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Four companies express interest in bringing superfast broadband service to city; Wicked has plans to launch cable TV service in Lawrence by June
And you thought the fight over the remote control during the NCAA Tournament was going to be fierce. Well, it looks like another type of technology battle is brewing at Lawrence City Hall.
Four technology companies are interested in undertaking a multimillion-dollar project to bring super-fast Internet service to Lawrence, on par with what Google Fiber is doing in Kansas City. But, no, Google Fiber is not one of the companies interested.
If you remember, the city in February issued a request for information from companies interested in partnering with the city on establishing an enhanced broadband network in the community. Four companies responded: Lawrence-based Wicked Fiber, which previously has operated as Lawrence Freenet; Baldwin City-based Free State Broadband; national giant AT&T; and ISG Technology and Twin Valley Telephone, which operates a host of largely rural telephone and Internet systems in north-central Kansas.
You can see the full responses here, but here's a quick summary.
— Wicked Fiber: The company, owned by Lawrence school board member Kris Adair and her husband, Joshua Montgomery, got this process started months ago. Wicked was seeking a $500,000 economic development grant from the city, plus the waiver of multiple city fees, in exchange for undertaking a $1 million pilot project that would bring 1 gigabit broadband service to downtown and much of East Lawrence. City commissioners balked at approving Wicked's request, and instead put the call out for more information.
Wicked's proposal is largely unchanged from those terms, although more details have been provided. Those details include Wicked now is asking the city to also underwrite its $500,000 loan it will need to build the pilot project. The company also is estimating that it will cost about $30 million to build a high-speed broadband network for the entire community. The company is projecting that once the pilot project is successful, it will be able to raise $10 million in equity financing and secure $20 million in long-term debt to build the project.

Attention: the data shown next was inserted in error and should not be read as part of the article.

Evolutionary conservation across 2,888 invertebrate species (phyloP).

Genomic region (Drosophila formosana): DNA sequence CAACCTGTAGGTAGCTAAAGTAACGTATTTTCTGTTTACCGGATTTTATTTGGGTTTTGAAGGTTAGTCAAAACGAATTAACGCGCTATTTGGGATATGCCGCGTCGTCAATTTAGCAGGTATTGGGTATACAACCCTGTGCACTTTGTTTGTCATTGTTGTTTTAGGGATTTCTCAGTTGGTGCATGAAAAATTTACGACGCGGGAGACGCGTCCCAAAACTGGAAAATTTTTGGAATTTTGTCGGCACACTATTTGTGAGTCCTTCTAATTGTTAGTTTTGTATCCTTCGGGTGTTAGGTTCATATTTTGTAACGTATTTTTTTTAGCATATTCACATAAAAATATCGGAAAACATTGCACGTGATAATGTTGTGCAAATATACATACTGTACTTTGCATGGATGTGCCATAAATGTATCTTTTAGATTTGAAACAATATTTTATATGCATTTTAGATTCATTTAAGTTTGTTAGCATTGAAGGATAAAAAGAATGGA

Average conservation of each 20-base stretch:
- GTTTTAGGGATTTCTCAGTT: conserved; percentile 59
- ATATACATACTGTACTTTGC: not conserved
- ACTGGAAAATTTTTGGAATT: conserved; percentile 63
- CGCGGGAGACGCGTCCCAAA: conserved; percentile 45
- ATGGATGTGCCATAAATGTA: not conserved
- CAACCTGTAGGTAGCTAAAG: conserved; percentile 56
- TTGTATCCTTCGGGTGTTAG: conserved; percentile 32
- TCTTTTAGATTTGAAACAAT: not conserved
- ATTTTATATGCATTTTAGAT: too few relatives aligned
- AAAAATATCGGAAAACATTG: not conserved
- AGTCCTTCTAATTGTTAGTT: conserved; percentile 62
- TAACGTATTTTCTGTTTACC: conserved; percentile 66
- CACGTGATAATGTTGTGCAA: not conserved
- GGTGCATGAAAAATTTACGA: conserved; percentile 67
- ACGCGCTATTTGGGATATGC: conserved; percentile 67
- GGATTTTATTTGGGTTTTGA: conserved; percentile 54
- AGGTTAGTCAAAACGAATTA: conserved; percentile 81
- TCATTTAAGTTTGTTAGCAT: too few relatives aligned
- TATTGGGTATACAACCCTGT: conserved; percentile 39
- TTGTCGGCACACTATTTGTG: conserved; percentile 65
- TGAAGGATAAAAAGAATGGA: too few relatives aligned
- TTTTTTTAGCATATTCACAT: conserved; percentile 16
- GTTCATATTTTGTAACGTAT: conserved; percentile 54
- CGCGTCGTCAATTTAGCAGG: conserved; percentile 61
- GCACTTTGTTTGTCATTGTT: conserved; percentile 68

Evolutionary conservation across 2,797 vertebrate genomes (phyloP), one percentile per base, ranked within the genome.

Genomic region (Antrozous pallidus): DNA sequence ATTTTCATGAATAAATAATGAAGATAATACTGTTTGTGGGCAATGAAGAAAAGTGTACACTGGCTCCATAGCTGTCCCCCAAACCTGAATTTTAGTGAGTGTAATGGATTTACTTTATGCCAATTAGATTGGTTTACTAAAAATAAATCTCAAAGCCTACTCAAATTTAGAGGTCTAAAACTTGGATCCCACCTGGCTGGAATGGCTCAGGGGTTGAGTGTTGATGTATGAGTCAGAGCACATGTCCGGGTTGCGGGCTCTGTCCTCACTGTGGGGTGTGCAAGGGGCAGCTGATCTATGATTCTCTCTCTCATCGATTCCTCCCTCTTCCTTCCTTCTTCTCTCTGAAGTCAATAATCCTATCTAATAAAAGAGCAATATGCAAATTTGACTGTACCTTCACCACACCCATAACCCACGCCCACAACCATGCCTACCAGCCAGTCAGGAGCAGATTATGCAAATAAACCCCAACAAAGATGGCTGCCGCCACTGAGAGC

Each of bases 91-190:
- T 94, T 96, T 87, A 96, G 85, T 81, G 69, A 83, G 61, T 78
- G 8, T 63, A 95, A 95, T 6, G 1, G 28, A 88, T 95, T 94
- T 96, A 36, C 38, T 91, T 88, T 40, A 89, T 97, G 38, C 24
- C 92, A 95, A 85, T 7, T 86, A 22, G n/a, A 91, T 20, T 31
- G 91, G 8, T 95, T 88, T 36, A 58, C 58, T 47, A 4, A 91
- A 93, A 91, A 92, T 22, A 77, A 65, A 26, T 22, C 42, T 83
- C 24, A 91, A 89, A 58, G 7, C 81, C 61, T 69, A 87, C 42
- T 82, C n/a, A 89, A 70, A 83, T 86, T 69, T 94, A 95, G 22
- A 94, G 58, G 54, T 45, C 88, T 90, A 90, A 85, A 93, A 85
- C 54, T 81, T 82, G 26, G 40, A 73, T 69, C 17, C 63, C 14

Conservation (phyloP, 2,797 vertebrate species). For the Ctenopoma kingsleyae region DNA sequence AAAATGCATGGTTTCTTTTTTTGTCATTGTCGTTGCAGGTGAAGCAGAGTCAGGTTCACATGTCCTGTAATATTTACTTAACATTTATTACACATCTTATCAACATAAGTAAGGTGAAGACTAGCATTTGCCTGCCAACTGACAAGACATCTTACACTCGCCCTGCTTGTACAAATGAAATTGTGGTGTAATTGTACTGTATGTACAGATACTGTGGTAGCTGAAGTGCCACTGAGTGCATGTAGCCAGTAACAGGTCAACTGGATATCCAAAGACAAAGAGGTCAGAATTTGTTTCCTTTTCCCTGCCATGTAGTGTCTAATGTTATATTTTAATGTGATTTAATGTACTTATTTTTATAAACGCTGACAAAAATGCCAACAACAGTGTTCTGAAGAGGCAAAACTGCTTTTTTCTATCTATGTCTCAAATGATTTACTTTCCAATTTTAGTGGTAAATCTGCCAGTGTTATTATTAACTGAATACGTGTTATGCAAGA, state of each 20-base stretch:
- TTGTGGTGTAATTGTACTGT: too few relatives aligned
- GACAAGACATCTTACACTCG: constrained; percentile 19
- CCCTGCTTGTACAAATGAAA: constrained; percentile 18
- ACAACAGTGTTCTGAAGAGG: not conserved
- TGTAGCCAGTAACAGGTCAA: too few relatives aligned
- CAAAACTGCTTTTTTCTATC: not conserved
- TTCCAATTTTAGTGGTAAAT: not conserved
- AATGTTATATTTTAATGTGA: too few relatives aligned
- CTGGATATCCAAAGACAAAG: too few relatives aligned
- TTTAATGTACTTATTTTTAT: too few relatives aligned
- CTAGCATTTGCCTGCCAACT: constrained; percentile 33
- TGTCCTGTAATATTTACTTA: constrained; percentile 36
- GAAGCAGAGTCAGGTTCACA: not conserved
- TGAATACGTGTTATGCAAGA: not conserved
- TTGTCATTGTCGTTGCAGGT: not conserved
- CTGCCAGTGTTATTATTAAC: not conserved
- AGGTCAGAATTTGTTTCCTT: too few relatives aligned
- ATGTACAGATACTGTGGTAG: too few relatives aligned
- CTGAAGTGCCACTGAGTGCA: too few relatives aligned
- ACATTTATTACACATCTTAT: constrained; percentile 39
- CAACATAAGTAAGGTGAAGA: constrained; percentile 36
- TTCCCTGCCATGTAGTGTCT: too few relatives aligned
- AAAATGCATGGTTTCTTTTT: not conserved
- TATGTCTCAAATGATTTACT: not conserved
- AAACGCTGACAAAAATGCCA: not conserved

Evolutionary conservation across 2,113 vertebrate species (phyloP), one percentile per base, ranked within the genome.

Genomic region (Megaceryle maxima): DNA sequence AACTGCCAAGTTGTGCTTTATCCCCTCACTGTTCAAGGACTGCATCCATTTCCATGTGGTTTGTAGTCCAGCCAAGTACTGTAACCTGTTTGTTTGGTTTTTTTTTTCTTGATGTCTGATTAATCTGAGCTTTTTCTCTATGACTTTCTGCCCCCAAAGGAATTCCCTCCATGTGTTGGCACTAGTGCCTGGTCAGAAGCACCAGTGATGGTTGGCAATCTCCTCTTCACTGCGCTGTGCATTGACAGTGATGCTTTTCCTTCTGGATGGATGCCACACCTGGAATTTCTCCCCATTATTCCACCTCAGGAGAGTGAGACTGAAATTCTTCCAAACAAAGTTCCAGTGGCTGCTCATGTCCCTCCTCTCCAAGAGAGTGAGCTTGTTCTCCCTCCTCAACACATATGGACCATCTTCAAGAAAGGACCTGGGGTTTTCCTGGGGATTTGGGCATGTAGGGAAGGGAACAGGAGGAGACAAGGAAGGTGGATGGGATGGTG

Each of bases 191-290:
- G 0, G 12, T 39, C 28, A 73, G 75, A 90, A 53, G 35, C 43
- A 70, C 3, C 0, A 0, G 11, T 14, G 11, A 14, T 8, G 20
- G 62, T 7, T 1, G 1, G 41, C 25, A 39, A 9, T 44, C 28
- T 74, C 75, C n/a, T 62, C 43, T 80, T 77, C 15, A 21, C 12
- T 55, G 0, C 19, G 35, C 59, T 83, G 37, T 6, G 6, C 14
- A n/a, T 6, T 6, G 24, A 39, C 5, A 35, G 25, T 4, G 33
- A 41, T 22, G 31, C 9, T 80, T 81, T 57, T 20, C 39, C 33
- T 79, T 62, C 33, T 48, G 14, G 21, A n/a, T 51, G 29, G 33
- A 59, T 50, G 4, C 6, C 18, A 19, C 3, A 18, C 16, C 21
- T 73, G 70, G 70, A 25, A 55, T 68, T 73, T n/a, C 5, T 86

The company also is highlighting that the network it would build in Lawrence would have the capacity to host other Internet service providers. In other words, Wicked could use the system, but so could somebody like Google Fiber or another provider. Other providers would pay Wicked a publicly listed wholesale price to use the network. Wicked also is suggesting that the city receive 5 percent of all gross revenues generated by the broadband network. Wicked says such a system will promote competition and thus benefit consumers.
— Free State Broadband. The company currently is working on a project to bring advanced broadband service to Baldwin City. As part of that deal, the company has some agreements with the city of Lawrence that will run fiber through Lawrence to serve the Baldwin City customers.
Free State officials said they currently are conducting market studies to determine the feasibility of bringing high-speed Internet, phone and video service to Lawrence. If feasible, the company would want to expand its current licensing agreement with the city to include access to existing fiber optic lines that the city already owns. Free State is estimating that it will cost nearly $70 million to build a high-speed network that could serve the entire community. That's far different than the $30 million estimate from Wicked Fiber. I don't have the technical ability to compare the two estimates, but it seems that will be one of the big issues city officials will have to figure out.
Free State is not asking for a $500,000 economic development grant, but it does want an "easily accessible lot and a 3,000 square foot building" in the city's new Venture Park, which is the business park that is being developed on the site of the former Farmland Industries property.